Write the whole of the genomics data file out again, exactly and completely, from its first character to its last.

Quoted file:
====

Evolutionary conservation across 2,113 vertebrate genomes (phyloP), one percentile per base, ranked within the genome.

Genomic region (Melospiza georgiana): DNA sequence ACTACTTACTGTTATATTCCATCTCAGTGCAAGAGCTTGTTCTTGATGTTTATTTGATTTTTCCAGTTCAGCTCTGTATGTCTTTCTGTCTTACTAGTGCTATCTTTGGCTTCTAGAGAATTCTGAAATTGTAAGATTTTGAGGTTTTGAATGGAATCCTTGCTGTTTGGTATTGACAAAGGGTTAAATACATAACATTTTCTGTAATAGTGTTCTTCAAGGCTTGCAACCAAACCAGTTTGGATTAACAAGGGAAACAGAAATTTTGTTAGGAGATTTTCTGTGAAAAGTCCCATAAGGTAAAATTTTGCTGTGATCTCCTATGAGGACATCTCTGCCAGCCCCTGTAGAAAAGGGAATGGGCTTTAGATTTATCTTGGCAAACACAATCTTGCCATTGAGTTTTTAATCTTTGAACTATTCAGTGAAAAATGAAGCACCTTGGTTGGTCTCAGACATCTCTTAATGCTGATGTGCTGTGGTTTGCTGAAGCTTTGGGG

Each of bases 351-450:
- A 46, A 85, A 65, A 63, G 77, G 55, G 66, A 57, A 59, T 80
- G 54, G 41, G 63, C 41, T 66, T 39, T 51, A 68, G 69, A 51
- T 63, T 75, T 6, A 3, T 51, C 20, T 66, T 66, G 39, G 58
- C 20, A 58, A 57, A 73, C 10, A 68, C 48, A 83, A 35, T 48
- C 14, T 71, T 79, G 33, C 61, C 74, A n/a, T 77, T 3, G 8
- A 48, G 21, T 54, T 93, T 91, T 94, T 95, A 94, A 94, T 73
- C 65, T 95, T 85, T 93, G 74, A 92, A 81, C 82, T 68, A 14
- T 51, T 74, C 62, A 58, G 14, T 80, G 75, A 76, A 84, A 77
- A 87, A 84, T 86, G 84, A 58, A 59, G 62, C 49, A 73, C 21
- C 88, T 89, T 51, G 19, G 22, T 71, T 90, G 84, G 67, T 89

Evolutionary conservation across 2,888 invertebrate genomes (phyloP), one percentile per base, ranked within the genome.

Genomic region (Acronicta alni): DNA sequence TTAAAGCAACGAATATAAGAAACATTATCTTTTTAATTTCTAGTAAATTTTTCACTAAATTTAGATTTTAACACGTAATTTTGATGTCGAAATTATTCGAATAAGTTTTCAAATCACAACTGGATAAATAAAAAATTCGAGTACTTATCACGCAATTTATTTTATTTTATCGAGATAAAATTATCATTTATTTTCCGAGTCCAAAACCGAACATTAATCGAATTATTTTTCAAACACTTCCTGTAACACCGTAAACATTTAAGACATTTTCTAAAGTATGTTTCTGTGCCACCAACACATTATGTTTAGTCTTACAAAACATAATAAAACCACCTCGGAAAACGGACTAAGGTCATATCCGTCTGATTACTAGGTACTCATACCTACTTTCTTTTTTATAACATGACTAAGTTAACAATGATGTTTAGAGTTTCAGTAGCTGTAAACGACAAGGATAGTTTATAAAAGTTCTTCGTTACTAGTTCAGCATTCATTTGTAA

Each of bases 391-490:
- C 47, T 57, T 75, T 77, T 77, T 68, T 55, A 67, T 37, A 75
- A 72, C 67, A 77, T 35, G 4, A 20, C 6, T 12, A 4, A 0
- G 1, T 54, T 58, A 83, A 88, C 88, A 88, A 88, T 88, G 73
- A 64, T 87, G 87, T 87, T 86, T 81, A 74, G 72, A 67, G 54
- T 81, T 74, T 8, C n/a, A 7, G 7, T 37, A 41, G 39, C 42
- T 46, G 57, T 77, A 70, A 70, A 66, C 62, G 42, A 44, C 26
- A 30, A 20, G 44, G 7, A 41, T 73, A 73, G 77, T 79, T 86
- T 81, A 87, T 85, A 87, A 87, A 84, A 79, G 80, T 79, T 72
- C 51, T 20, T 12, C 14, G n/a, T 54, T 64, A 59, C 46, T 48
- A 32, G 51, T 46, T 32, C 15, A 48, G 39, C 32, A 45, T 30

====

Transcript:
Evolutionary conservation across 2,113 vertebrate genomes (phyloP), one percentile per base, ranked within the genome.

Genomic region (Melospiza georgiana): DNA sequence ACTACTTACTGTTATATTCCATCTCAGTGCAAGAGCTTGTTCTTGATGTTTATTTGATTTTTCCAGTTCAGCTCTGTATGTCTTTCTGTCTTACTAGTGCTATCTTTGGCTTCTAGAGAATTCTGAAATTGTAAGATTTTGAGGTTTTGAATGGAATCCTTGCTGTTTGGTATTGACAAAGGGTTAAATACATAACATTTTCTGTAATAGTGTTCTTCAAGGCTTGCAACCAAACCAGTTTGGATTAACAAGGGAAACAGAAATTTTGTTAGGAGATTTTCTGTGAAAAGTCCCATAAGGTAAAATTTTGCTGTGATCTCCTATGAGGACATCTCTGCCAGCCCCTGTAGAAAAGGGAATGGGCTTTAGATTTATCTTGGCAAACACAATCTTGCCATTGAGTTTTTAATCTTTGAACTATTCAGTGAAAAATGAAGCACCTTGGTTGGTCTCAGACATCTCTTAATGCTGATGTGCTGTGGTTTGCTGAAGCTTTGGGG

Each of bases 351-450:
- A 46, A 85, A 65, A 63, G 77, G 55, G 66, A 57, A 59, T 80
- G 54, G 41, G 63, C 41, T 66, T 39, T 51, A 68, G 69, A 51
- T 63, T 75, T 6, A 3, T 51, C 20, T 66, T 66, G 39, G 58
- C 20, A 58, A 57, A 73, C 10, A 68, C 48, A 83, A 35, T 48
- C 14, T 71, T 79, G 33, C 61, C 74, A n/a, T 77, T 3, G 8
- A 48, G 21, T 54, T 93, T 91, T 94, T 95, A 94, A 94, T 73
- C 65, T 95, T 85, T 93, G 74, A 92, A 81, C 82, T 68, A 14
- T 51, T 74, C 62, A 58, G 14, T 80, G 75, A 76, A 84, A 77
- A 87, A 84, T 86, G 84, A 58, A 59, G 62, C 49, A 73, C 21
- C 88, T 89, T 51, G 19, G 22, T 71, T 90, G 84, G 67, T 89

Evolutionary conservation across 2,888 invertebrate genomes (phyloP), one percentile per base, ranked within the genome.

Genomic region (Acronicta alni): DNA sequence TTAAAGCAACGAATATAAGAAACATTATCTTTTTAATTTCTAGTAAATTTTTCACTAAATTTAGATTTTAACACGTAATTTTGATGTCGAAATTATTCGAATAAGTTTTCAAATCACAACTGGATAAATAAAAAATTCGAGTACTTATCACGCAATTTATTTTATTTTATCGAGATAAAATTATCATTTATTTTCCGAGTCCAAAACCGAACATTAATCGAATTATTTTTCAAACACTTCCTGTAACACCGTAAACATTTAAGACATTTTCTAAAGTATGTTTCTGTGCCACCAACACATTATGTTTAGTCTTACAAAACATAATAAAACCACCTCGGAAAACGGACTAAGGTCATATCCGTCTGATTACTAGGTACTCATACCTACTTTCTTTTTTATAACATGACTAAGTTAACAATGATGTTTAGAGTTTCAGTAGCTGTAAACGACAAGGATAGTTTATAAAAGTTCTTCGTTACTAGTTCAGCATTCATTTGTAA

Each of bases 391-490:
- C 47, T 57, T 75, T 77, T 77, T 68, T 55, A 67, T 37, A 75
- A 72, C 67, A 77, T 35, G 4, A 20, C 6, T 12, A 4, A 0
- G 1, T 54, T 58, A 83, A 88, C 88, A 88, A 88, T 88, G 73
- A 64, T 87, G 87, T 87, T 86, T 81, A 74, G 72, A 67, G 54
- T 81, T 74, T 8, C n/a, A 7, G 7, T 37, A 41, G 39, C 42
- T 46, G 57, T 77, A 70, A 70, A 66, C 62, G 42, A 44, C 26
- A 30, A 20, G 44, G 7, A 41, T 73, A 73, G 77, T 79, T 86
- T 81, A 87, T 85, A 87, A 87, A 84, A 79, G 80, T 79, T 72
- C 51, T 20, T 12, C 14, G n/a, T 54, T 64, A 59, C 46, T 48
- A 32, G 51, T 46, T 32, C 15, A 48, G 39, C 32, A 45, T 30